Staying a step ahead of cybercriminals means knowing their tactics and attack methods. Our news bulletin brings you the latest tactics and cybersecurity news to empower you so you can fight back and keep yourselves safe.

This week, we shed light on the latest sanctions on Russian FSB hacking group members, the Austal USA data breach, a new open-source library flaw that puts a risk to smart contracts and NFTs, and details of the novel Raccoon malware. 


UK and Allies Reveal Russian FSB Hacking Group, Impose Sanctions on Members

The UK National Cyber Security Center (NCSC) is warning about a new attack campaign. 

The attacks are being carried out by Seaborgium and are targeting organizations with spear phishing campaigns to make away with login credentials and data. Seaborgium also goes by Callisto and Star Blizzard. This is an Advanced Persistent Threat (APT) group that has been carrying out cyber attacks since 2015. The threat actors are launching spear phishing attacks on government organizations, politicians, and NGOs.

The threat actors make contact with the victims using social media platforms like LinkedIn. After that, they build a rapport with the victim and send malicious links that are hidden in PDF documents. These PDFs are hosted on Google Drive or OneDrive, taking the victim to a phishing site.

The sites are protected by CAPTCHA and the operation is backed by the EvilGinx proxy attack framework. The threat actors make away with credentials and session cookies and use the information to access email accounts, setting up email forwarding to target more individuals. It is advisable to remain vigilant by implementing essential spear phishing prevention strategies against such attacks.

An international law enforcement unit has already identified two members of Callisto (Aleksandrovich Peretuatko and Andrey Stanislavovich Korinets) and sanctioned them. 


Image source


Austal USA, Navy Contractor, Affirms Cyberattack Following Data Leak

Austal USA, a shipbuilding organization that frequently contracts with the US Department of Defense (DOD) and the Department of Homeland Security (DHS) confirmed news of a cyberattack

The Australian organization makes high-performance aluminum vessels and is under contract with many US Navy combat ship programs. Austal also has a $3.3 billion contract for making the US Coast Guard’s patrol cutters. The Hunters International ransomware gang claimed that they had breached the organization and also leaked proof of the attack.

Austal USA confirmed the attack, saying they discovered a data incident and were able to mitigate it without any impact on operations. Currently, regulatory authorities like the FBI and the Naval Criminal Investigative Service (NCIS) are investigating the situation.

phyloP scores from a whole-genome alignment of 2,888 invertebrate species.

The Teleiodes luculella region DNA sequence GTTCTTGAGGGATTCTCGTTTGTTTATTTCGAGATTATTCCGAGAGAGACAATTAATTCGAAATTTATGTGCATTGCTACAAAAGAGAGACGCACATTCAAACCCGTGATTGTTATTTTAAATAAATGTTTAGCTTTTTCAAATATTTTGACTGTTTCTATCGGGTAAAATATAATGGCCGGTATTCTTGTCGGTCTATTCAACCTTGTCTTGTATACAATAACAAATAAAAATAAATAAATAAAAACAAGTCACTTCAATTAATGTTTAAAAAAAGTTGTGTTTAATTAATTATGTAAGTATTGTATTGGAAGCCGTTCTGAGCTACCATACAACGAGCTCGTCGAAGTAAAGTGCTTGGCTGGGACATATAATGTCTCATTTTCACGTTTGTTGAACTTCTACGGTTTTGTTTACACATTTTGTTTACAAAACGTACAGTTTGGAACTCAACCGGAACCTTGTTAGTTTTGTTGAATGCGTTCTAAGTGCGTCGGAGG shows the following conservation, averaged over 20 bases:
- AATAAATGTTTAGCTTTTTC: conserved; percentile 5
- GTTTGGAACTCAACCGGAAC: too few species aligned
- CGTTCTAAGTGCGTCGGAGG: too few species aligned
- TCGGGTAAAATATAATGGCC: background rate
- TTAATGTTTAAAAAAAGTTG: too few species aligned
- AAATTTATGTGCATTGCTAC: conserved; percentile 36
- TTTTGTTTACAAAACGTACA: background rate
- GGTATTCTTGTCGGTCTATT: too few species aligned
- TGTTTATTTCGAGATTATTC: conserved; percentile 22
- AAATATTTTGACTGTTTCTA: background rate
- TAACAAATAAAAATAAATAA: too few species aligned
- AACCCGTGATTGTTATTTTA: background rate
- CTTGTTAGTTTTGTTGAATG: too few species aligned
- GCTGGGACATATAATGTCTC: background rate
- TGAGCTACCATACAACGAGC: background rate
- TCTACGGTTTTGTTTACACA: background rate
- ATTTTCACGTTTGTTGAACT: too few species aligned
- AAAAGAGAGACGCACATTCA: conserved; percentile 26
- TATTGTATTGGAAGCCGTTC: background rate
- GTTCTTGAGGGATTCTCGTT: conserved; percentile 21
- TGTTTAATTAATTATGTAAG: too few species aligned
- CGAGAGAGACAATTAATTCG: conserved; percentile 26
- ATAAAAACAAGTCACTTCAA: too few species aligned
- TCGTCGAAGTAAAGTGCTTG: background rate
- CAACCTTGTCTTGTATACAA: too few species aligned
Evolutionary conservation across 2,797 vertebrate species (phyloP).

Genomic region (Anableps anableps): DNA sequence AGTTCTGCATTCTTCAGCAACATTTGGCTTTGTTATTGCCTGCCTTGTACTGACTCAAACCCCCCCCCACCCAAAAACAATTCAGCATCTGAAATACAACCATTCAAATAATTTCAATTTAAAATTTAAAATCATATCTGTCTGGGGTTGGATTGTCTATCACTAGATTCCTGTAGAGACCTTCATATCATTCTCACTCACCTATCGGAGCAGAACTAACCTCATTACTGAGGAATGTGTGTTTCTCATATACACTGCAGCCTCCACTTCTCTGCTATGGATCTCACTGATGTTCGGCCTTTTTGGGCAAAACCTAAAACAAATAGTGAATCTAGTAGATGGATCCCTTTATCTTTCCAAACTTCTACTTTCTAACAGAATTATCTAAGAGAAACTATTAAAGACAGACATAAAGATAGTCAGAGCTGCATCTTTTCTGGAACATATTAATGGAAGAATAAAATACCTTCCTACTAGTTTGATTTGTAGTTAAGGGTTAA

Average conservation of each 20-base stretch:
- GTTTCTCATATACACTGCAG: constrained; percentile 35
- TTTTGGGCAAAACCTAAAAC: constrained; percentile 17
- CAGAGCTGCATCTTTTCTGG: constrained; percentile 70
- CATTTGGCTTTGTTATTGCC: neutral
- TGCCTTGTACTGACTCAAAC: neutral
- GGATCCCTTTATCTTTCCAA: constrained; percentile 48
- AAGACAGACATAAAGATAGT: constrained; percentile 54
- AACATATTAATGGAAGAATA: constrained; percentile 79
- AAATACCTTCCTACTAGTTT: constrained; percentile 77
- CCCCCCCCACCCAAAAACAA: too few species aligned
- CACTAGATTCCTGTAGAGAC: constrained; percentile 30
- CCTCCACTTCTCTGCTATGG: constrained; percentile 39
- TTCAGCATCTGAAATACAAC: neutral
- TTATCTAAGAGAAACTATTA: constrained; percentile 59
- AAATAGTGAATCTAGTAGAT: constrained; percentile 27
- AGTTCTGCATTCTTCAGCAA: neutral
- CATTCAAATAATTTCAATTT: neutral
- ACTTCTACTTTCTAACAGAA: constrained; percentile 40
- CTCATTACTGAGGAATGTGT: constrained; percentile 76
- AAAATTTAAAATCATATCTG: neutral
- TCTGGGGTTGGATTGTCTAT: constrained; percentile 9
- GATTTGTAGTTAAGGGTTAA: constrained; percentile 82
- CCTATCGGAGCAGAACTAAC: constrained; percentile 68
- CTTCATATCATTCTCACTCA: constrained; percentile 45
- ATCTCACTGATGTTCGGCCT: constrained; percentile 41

Austal USA did share that no personal or classified information was stolen or accessed. On the other hand, Hunters International is threatening to publish more stolen data in the coming days. They claim they have compliance documents, finance details, engineering data, and more. 


Open-Source Library Flaw Puts Numerous NFT Collections in Jeopardy

There is a vulnerability in a common open-source Web3 space library that can compromise pre-built smart contracts and NFT collections

Thirdweb discovered the vulnerability and shared minimal details. The organization discovered the flaw on 20 November and pushed a fix two days later. They have not disclosed the name of the library or the type of vulnerability so threat actors cannot misuse it. Thirdweb also contacted the maintainers of the library and shared that the following smart contracts are affected by the flaw: 

  • AirdropERC20 (v1.0.3 and later), ERC721 (v1.0.4 and later), ERC1155 (v1.0.4 and later) ERC20Claimable, ERC721Claimable, ERC1155Claimable
  • BurnToClaimDropERC721 (all versions)
  • DropERC20, ERC721, ERC1155 (all versions)
  • LoyaltyCard
  • MarketplaceV3 (All versions)
  • Multiwrap, Multiwrap_OSRoyaltyFilter
  • OpenEditionERC721 (v1.0.0 and later)
  • Pack and Pack_OSRoyaltyFilter
  • TieredDrop (all versions)
  • TokenERC20, ECRC721, ERC1155 (all versions)
  • SignatureDrop, SignatureDrop_OSRoyaltyFilter
  • Split (low impact)
  • TokenStake, NFTStake, EditionStake (all versions)

People are complaining about the lack of transparency and asking for the CVE. Thirdweb has not shared anything but did advise individuals to lock vulnerable contracts, save a snapshot, and migrate it to a new one using the non-vulnerable version of the library. 


Hackers Employ Fresh Agent Raccoon Malware to Backdoor US Targets

Threat actors are targeting US, Middle Eastern, and African organizations with a new malware called Agent Raccoon.



The cybercriminals are believed to be nation-state threat actors with espionage as the primary goal. Agent Raccoon is .NET malware. It disguises itself as a Google Update and uses the DNS (Domain Name Service) protocol to establish communication with the attacker’s C2 (Command and Control) server. The backdoor leverages Punycode-encoded subdomains and random values for evasion.

Unit 42 shared that the malware executes by scheduled tasks and can execute remote code, upload and download files, and provide remote access to the affected systems. 

Furthermore, there are many samples of Agent Raccoon that have slight code changes and optimizations. The threat actor behind the malware is actively developing it for threat operations. Several available tools for malware protection can defend against these types of attacks.

Pin It on Pinterest

Share This